The Municipal Election was a Referendum on the PM, but is that Good for Yerevan?

Last week, Yerevantsis took to the polls for the first time since the spring’s Velvet Revolution. Hayk Marutyan, running on the ‘My Step’ ticket (a coalition dominated by PM Nikol Pashinyan’s Civil Contract party), won with an astounding 81% of the counted ballots: the largest margin in Yerevan’s democratic history. By the time the votes were tallied, all the major candidates had hailed the election as democratic and conceded the results.

By any measure, last week’s election was a significant step forward for democratic consolidation in Armenia. In contrast with previous elections, common electoral violations, including vote buying, the use of administrative resources, and voter intimidation, were nowhere to be found. The Central Election Committee (CEC) recorded only 129 complaints (compared to 1,618 for the previous year). The uninitiated observer could be forgiven for assuming that this was just a run of the mill election, given the civil tone of the campaign and uneventful election day.

Though the technical aspect of the vote may have gone smoothly, the vote’s outcome was uncommonly consequential. As many observers (including this author) pointed out, the Yerevan municipal election wasn’t about choosing the mayor of Yerevan as much as it was a referendum on Pashinyan’s leadership. With a new parliamentary election still months away, the Yerevan election offered a first chance for the public to confirm their choice through the ballot box. This sentiment resonated throughout the campaign, where Yerevan’s municipal issues essentially took a backseat to matters of national significance.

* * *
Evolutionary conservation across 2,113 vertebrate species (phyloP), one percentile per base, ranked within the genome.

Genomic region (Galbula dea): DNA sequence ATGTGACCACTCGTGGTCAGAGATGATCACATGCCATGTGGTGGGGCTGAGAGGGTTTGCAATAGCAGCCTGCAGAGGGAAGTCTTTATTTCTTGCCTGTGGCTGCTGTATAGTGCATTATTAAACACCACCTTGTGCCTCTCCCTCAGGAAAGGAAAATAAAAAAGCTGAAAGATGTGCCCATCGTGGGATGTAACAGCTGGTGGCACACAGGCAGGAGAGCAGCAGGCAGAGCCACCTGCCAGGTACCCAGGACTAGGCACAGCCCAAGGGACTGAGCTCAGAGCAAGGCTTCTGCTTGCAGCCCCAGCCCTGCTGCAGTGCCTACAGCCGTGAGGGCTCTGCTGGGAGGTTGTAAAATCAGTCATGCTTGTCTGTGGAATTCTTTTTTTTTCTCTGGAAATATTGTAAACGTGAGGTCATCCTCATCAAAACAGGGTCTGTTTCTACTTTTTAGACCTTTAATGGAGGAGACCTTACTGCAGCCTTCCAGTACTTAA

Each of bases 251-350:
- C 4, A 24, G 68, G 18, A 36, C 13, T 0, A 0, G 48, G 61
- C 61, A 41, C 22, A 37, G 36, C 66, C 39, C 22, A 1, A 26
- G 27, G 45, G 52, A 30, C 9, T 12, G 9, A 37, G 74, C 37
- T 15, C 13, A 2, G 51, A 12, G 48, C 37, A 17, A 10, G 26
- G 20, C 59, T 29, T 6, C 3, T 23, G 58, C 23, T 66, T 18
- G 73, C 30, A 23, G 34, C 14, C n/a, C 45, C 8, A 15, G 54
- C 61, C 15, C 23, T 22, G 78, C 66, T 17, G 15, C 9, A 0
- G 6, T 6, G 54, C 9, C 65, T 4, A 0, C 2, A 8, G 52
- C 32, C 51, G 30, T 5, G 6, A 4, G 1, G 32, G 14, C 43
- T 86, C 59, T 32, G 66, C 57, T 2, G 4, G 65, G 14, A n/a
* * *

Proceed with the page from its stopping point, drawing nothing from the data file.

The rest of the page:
It should be said that Yerevan’s municipal votes have always had the veneer of national elections. The concentration of population, money and political power in the Capital contributes to the city’s disproportionate weight in the minds of Armenian policymakers. Since control of the Yerevan City Council also means control over almost half the country’s population—the majority of its economic output and diplomatic presence—municipal elections have become increasingly competitive. The fact that they tend to be scheduled directly after significant national votes has also contributed to their status as de facto ‘run-off’ elections.

Levon Ter-Petrossian, Raffi Hovhannissian and a pre-Velvet Pashinyan have all attempted (with little success) to run for mayor in the wake of hotly disputed or controversial national elections. The resulting attitude to municipal politics by the national parties, who see it as little more than a secondary battleground rather than a position of responsibility, has hampered the development of robust party infrastructures. Parties which could have pooled candidates from a roster of seasoned municipal legislators, instead have to pull star candidates from one level of government to another. Notably, an unprepared Yelq faction was recently forced to draw members from the City Council to fill newly vacant positions at the national level, out of a sheer lack of qualified candidates. The Luys party’s disappointing showing will exacerbate the shortage of experienced counsellors, having lost most of its seats.